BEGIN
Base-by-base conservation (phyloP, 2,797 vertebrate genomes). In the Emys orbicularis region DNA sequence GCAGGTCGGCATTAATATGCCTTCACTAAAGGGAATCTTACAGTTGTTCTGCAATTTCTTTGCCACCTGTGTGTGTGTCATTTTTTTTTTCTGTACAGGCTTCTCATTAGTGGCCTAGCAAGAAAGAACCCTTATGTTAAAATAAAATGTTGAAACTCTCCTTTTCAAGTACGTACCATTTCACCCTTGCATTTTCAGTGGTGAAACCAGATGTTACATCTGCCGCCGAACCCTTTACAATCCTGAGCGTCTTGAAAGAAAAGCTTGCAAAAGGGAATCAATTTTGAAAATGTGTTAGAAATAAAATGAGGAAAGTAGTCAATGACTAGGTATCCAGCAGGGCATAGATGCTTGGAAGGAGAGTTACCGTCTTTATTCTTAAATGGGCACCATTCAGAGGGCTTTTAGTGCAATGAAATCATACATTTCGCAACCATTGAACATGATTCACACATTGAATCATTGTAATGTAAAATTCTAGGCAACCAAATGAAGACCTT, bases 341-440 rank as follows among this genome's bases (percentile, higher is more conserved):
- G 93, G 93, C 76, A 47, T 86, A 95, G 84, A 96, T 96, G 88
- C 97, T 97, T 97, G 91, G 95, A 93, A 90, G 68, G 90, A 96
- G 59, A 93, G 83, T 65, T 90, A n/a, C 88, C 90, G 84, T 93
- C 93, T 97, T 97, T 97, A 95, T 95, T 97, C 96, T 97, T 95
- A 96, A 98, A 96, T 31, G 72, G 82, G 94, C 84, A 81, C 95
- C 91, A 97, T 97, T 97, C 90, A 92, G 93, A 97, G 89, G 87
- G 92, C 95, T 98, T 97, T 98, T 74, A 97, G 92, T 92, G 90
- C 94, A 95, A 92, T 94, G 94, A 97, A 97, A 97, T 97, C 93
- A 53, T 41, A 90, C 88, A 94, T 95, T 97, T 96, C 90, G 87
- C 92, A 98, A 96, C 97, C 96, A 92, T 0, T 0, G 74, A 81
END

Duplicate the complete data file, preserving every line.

Base-by-base conservation (phyloP, 2,797 vertebrate genomes). In the Emys orbicularis region DNA sequence GCAGGTCGGCATTAATATGCCTTCACTAAAGGGAATCTTACAGTTGTTCTGCAATTTCTTTGCCACCTGTGTGTGTGTCATTTTTTTTTTCTGTACAGGCTTCTCATTAGTGGCCTAGCAAGAAAGAACCCTTATGTTAAAATAAAATGTTGAAACTCTCCTTTTCAAGTACGTACCATTTCACCCTTGCATTTTCAGTGGTGAAACCAGATGTTACATCTGCCGCCGAACCCTTTACAATCCTGAGCGTCTTGAAAGAAAAGCTTGCAAAAGGGAATCAATTTTGAAAATGTGTTAGAAATAAAATGAGGAAAGTAGTCAATGACTAGGTATCCAGCAGGGCATAGATGCTTGGAAGGAGAGTTACCGTCTTTATTCTTAAATGGGCACCATTCAGAGGGCTTTTAGTGCAATGAAATCATACATTTCGCAACCATTGAACATGATTCACACATTGAATCATTGTAATGTAAAATTCTAGGCAACCAAATGAAGACCTT, bases 341-440 rank as follows among this genome's bases (percentile, higher is more conserved):
- G 93, G 93, C 76, A 47, T 86, A 95, G 84, A 96, T 96, G 88
- C 97, T 97, T 97, G 91, G 95, A 93, A 90, G 68, G 90, A 96
- G 59, A 93, G 83, T 65, T 90, A n/a, C 88, C 90, G 84, T 93
- C 93, T 97, T 97, T 97, A 95, T 95, T 97, C 96, T 97, T 95
- A 96, A 98, A 96, T 31, G 72, G 82, G 94, C 84, A 81, C 95
- C 91, A 97, T 97, T 97, C 90, A 92, G 93, A 97, G 89, G 87
- G 92, C 95, T 98, T 97, T 98, T 74, A 97, G 92, T 92, G 90
- C 94, A 95, A 92, T 94, G 94, A 97, A 97, A 97, T 97, C 93
- A 53, T 41, A 90, C 88, A 94, T 95, T 97, T 96, C 90, G 87
- C 92, A 98, A 96, C 97, C 96, A 92, T 0, T 0, G 74, A 81